It's funny how some distance makes everything seem small
And the fears that once controlled me can't get to me at all
Up here in the cold thin air I finally can breathe
I know I left a life behind but I'm too relieved to grieve
This is where Demi really twists and bends the lyrics to her own. This would not have worked in the movie, because the audience would be a bit terrified at the meanings of the words "too relieved to grieve", as this almost suggests a somber tone!

Let it go, Let it go
Can't hold it back anymore
Let it go, Let it go,
Turn my back and slam the door
And here I stand
And here I'll stay
Let it go, let it go
The cold never bothered me anyway
This is only as a filler in a pattern: chorus-away-chorus-away....but it works out well, as the pattern is completely broke apart and the original lyrics as well in the following verse.

Standing - frozen in the life I've chosen
You won't find me, the past is so behind me
Buried in the snow
Possibly Demi's own "cool part", as if she's implying she chose this song and now she's "frozen in the life I've chosen". Maybe she is stuck in this song, and doesn't want to quit, as she's practiced so much and been paid, so now, "the past is so behind me buried in the snow". One time again, Let it Go has proven itself to be full of complex possible meanings, even the cover!

Let it go, let it go
Can't hold it back anymore
Let it go, let it go,
Turn my back and slam the door
And here I stand
And here I'll stay
Let it go, let it go
The cold never bothered me anyway...
(let the music go on)
let it go, let it go
Let it go, let it go
A really nice ending, as nobody wants to hear a door slammed in their face right at the end of the credits. This cool ending shows how the lyrics can be alternated, the style too, and even the set-up as well, and all of the song can still be intact, arguably even more cool!

OVERALL
This cover is quite nice. However, it cannot compare to the strongness of the original. I will nevertheless give it a strong 9/10, as Demi's own style spiced up the credit scene, and reminded us of the awesomeness of the song, which leads to the awesomeness of the movie. It is because that this song can be altered, backed up with guitar instead of an unidentifiable computer-generated sound, that it deserves all of its awards. While the original Let it Go truly expresses the theme of "Let it Go" and "Turning back and slamming the door", the cover reminds the audience of the whole movie and really is the best possible music that can accompany the credits scene. Well done, Disney!

Debate Round No. 3
bsh1

Pro

PREFACE

I chose to do something R&B for this round, and I think I did a passable job, esp. for someone who can't sing. It's not a total disaster, so I'm thrilled. The screen is black in order to preserve my anonymity, in case you were concerned about that. Anywho, I did "Stay" by Rihanna, the lyrics for which are provided below. My rendition can be accessed via the link at the bottom of the speech.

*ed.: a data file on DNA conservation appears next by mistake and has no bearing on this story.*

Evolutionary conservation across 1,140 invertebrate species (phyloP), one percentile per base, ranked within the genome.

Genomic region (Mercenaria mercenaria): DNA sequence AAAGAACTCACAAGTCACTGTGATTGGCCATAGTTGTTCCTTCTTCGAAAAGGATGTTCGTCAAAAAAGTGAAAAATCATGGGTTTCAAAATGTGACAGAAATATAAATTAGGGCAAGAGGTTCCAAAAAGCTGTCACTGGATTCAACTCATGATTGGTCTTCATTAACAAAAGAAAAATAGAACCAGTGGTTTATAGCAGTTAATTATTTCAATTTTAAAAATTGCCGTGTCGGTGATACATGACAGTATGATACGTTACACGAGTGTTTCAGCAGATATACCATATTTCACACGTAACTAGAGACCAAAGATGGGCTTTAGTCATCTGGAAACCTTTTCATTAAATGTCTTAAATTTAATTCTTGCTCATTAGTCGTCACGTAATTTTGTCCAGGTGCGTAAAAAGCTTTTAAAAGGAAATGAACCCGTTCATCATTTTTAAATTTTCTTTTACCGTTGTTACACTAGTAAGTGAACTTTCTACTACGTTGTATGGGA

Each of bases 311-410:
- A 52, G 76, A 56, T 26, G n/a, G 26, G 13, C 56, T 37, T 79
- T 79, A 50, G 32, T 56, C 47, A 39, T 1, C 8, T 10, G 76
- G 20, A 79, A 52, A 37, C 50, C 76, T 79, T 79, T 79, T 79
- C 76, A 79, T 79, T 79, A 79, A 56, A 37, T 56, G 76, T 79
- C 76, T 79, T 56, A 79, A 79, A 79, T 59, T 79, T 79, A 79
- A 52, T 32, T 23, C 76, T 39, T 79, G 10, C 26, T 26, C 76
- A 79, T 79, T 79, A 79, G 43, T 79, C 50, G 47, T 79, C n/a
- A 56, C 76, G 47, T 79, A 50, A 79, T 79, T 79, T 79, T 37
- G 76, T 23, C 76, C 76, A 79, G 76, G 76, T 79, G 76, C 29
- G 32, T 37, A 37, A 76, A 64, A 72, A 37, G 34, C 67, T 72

LYRICS

All along it was a fever
A cold sweat hot-headed believer
I threw my hands in the air, said show me something
He said, if you dare come a little closer

Round and around and around and around we go
Ohhh now tell me now tell me now tell me now you know

Not really sure how to feel about it
Something in the way you move
Makes me feel like I can"t live without you
It takes me all the way
I want you to stay

It"s not much of a life you"re living
It"s not just something you take, it"s given
Round and around and around and around we go
Ohhh now tell me now tell me now tell me now you know

Not really sure how to feel about it
Something in the way you move
Makes me feel like I can"t live without you
It takes me all the way
I want you to stay

Ohhh the reason I hold on
Ohhh cause I need this hole gone
Funny you're the broken one but I"m the only one who needed saving
Cause when you never see the lights it"s hard to know which one of us is caving

Not really sure how to feel about it
Something in the way you move
Makes me feel like I can"t live without you
It takes me all the way
I want you to stay, stay
I want you to stay, ohhh

Source: http://www.lyricsmode.com...
Video: https://www.youtube.com...
9spaceking

Con

My video will be located on http://padlet.com... do not judge the "test", it is just, a test on volume so you know how loud to turn your speakers on. I will sing louder than I said "challenge accepted", so everyone will be able to hear better. I will post the video when I get home, before I post the final round arguments. I will use the song "Happy" by Pharrell Williams.

Lyrics:
It might seem crazy what I'm about to say
Sunshine she's here, you can take away
I'm a hot air balloon, I could go to space
With the air, like I don't care baby by the way

Because I'm happy
Clap along if you feel like a room without a roof
Because I'm happy
Clap along if you feel like happiness is the truth
Because I'm happy
Clap along if you know what happiness is to you
Because I'm happy
Clap along if you feel like that's what you wanna do


Here come bad news talking this and that
Yeah, give me all you got, don't hold back
Yeah, well I should probably warn you I'll be just fine